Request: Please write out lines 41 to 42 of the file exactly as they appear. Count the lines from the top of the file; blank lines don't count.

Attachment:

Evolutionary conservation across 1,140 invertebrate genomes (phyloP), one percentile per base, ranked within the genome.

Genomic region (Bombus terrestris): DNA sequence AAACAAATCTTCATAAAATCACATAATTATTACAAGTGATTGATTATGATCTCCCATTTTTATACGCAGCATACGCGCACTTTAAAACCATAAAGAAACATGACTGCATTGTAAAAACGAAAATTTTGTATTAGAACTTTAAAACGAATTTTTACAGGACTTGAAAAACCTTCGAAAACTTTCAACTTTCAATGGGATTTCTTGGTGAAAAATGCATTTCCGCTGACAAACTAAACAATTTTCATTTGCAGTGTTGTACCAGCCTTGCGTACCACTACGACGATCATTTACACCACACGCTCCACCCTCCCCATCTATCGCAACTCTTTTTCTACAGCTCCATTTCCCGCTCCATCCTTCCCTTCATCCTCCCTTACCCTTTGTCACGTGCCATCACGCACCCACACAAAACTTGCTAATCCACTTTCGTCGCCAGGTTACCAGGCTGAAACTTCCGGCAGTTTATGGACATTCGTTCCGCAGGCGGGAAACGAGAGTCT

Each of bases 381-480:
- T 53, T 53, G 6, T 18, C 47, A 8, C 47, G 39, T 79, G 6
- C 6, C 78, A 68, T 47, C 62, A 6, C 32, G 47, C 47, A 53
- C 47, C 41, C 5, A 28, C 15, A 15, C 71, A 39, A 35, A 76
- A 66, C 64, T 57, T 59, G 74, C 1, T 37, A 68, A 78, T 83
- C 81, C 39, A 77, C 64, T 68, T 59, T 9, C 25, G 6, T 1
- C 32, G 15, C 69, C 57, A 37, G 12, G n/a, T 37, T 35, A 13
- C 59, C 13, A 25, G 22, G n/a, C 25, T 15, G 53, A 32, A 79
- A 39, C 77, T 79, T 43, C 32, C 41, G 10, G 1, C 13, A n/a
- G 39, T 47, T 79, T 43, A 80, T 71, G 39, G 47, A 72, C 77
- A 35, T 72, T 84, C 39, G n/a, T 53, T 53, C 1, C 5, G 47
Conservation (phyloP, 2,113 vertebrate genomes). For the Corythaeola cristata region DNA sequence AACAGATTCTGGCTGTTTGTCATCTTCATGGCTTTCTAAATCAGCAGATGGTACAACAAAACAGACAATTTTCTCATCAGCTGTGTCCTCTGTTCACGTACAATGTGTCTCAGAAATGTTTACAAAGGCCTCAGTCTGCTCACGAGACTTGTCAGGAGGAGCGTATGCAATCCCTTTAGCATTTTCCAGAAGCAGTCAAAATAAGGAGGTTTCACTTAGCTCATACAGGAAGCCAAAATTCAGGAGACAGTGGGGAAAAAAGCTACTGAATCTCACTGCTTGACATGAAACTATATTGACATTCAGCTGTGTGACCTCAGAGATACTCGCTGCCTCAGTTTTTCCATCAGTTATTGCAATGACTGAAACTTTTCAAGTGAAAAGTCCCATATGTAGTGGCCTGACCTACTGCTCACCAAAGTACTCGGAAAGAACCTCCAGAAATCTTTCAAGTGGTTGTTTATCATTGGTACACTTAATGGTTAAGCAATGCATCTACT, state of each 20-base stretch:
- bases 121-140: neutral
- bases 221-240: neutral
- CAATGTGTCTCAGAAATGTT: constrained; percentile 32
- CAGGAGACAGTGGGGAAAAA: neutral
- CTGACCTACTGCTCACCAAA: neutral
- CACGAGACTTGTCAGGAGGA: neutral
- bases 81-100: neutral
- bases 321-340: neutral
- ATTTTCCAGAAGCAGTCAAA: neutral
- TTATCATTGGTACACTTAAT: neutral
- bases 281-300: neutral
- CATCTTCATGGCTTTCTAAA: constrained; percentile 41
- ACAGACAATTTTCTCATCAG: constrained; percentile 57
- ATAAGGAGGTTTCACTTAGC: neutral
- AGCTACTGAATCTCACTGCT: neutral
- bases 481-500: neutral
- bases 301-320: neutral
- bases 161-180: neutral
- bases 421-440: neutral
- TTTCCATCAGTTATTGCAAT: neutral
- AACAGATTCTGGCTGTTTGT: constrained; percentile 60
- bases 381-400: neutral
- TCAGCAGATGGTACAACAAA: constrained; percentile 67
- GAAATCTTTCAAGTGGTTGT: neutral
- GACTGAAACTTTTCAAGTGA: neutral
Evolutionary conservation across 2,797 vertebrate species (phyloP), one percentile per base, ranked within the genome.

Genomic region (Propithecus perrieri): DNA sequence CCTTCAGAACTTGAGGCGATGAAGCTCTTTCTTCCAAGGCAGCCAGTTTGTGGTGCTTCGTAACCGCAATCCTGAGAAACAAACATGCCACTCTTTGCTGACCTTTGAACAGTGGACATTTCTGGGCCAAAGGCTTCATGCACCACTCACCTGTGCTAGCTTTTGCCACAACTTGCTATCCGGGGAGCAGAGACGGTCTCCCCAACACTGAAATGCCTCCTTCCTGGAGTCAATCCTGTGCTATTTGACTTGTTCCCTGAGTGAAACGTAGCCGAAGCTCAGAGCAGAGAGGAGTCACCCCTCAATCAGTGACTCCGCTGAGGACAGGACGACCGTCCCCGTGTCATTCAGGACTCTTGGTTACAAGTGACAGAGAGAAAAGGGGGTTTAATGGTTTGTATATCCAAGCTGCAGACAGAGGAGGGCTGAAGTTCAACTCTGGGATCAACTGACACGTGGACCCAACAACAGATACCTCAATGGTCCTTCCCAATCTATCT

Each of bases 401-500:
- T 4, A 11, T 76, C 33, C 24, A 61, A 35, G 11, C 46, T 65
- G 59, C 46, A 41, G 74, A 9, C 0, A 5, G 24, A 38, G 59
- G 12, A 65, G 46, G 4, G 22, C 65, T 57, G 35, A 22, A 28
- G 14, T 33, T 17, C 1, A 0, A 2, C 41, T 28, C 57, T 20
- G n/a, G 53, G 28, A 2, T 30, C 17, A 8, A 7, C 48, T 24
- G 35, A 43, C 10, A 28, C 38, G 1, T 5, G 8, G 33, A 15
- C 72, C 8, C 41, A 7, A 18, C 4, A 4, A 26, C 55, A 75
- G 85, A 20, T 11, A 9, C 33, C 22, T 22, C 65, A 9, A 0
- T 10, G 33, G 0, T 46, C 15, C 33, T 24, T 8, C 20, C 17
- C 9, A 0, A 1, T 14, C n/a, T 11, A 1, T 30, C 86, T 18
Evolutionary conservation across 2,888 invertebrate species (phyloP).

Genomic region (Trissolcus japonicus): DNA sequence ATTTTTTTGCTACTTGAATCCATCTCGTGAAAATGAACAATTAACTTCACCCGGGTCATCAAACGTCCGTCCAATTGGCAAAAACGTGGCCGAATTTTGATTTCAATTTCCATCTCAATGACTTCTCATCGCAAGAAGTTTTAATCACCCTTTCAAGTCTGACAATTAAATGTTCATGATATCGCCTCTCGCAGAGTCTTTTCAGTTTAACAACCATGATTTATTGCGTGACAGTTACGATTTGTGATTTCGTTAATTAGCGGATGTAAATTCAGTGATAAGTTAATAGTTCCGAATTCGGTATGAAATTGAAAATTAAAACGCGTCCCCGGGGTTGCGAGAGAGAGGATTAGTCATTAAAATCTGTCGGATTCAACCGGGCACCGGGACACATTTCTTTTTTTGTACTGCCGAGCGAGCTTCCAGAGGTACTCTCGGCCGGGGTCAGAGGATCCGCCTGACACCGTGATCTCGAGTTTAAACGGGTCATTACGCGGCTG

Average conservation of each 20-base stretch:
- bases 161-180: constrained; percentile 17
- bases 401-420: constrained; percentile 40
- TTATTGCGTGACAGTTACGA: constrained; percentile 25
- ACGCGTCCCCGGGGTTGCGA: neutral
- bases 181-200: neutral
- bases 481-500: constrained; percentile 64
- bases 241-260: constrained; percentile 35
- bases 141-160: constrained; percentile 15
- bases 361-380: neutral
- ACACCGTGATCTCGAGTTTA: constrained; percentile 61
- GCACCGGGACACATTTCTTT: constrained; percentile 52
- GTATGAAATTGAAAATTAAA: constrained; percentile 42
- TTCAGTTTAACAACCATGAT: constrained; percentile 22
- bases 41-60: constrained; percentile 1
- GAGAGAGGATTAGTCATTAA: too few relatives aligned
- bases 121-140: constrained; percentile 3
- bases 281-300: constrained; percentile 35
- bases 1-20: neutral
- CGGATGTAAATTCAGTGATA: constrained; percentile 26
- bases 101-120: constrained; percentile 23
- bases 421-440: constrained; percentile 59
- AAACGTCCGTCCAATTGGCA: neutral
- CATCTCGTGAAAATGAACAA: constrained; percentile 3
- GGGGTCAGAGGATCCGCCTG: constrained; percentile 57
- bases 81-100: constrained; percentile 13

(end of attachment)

Genomic region (Propithecus perrieri): DNA sequence CCTTCAGAACTTGAGGCGATGAAGCTCTTTCTTCCAAGGCAGCCAGTTTGTGGTGCTTCGTAACCGCAATCCTGAGAAACAAACATGCCACTCTTTGCTGACCTTTGAACAGTGGACATTTCTGGGCCAAAGGCTTCATGCACCACTCACCTGTGCTAGCTTTTGCCACAACTTGCTATCCGGGGAGCAGAGACGGTCTCCCCAACACTGAAATGCCTCCTTCCTGGAGTCAATCCTGTGCTATTTGACTTGTTCCCTGAGTGAAACGTAGCCGAAGCTCAGAGCAGAGAGGAGTCACCCCTCAATCAGTGACTCCGCTGAGGACAGGACGACCGTCCCCGTGTCATTCAGGACTCTTGGTTACAAGTGACAGAGAGAAAAGGGGGTTTAATGGTTTGTATATCCAAGCTGCAGACAGAGGAGGGCTGAAGTTCAACTCTGGGATCAACTGACACGTGGACCCAACAACAGATACCTCAATGGTCCTTCCCAATCTATCT

Each of bases 401-500: